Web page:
Jill Campbell-Miller graduated with a PhD in history at the University of Waterloo in 2014. Her dissertation, which was subsequently a top-six finalist for the CGS-Proquest Distinguished Dissertation Award in 2015, examined the history of Canadian foreign aid to India during the 1950s. It was the first sustained body of work to explore the early history of the Canadian aid program. Following graduation, Dr. Campbell-Miller worked as a researcher on the ongoing Canadian Immunization Research Network project, Mapping Vaccine Hesitancy in Canada, a project funded by the Canadian Institutes for Health Research, examining the history of vaccines, vaccine hesitancy, and immunization policy in Nova Scotia from the mid-twentieth century to the present. She also taught history at Saint Mary’s University, and has been highly involved in the creation of the Canadian Network on Humanitarian History, which aims to bring together historians, researchers and professionals interested in the history of humanitarianism in Canada. Dr. Campbell-Miller is currently preparing a book manuscript based on her dissertation research.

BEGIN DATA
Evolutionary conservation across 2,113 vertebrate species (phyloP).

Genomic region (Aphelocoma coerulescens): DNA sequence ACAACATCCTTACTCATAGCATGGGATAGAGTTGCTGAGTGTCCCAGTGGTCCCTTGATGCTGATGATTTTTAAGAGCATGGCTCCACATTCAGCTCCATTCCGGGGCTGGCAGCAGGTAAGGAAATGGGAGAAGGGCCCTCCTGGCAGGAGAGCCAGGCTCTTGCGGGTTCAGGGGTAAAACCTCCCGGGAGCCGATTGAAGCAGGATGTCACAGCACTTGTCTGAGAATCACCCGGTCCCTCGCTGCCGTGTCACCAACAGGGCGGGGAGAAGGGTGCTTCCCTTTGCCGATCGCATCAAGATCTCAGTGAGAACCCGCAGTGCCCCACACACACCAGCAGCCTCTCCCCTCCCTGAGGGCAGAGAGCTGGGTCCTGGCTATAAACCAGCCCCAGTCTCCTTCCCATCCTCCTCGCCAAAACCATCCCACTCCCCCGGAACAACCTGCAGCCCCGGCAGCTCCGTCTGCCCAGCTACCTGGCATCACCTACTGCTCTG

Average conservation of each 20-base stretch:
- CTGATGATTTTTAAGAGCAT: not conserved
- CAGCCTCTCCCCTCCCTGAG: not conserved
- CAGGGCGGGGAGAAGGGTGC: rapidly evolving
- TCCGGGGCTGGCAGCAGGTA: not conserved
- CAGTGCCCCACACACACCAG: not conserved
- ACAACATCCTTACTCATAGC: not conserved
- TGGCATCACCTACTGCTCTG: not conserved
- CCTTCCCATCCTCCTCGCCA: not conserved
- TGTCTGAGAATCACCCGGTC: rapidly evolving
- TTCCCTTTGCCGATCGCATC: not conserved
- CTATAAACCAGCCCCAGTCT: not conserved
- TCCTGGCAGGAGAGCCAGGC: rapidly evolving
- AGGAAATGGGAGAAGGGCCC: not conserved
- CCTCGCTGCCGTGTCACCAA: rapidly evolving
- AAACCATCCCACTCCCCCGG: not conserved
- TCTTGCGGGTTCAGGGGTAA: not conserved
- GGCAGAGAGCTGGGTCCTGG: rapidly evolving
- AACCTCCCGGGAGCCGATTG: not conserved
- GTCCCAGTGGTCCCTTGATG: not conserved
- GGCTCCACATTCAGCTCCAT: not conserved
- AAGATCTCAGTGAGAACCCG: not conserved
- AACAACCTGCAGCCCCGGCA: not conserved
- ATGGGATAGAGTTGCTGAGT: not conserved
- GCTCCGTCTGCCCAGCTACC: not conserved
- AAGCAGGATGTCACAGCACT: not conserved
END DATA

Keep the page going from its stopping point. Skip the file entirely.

During her fellowship, which will be held at the Gorsebrook Research Institute at Saint Mary’s University, Dr. Campbell-Miller aims to expand research on Canada’s early aid program by examining the history of Canadian participation in health-related humanitarian and development work in South and Southeast Asia between 1950 and 1968.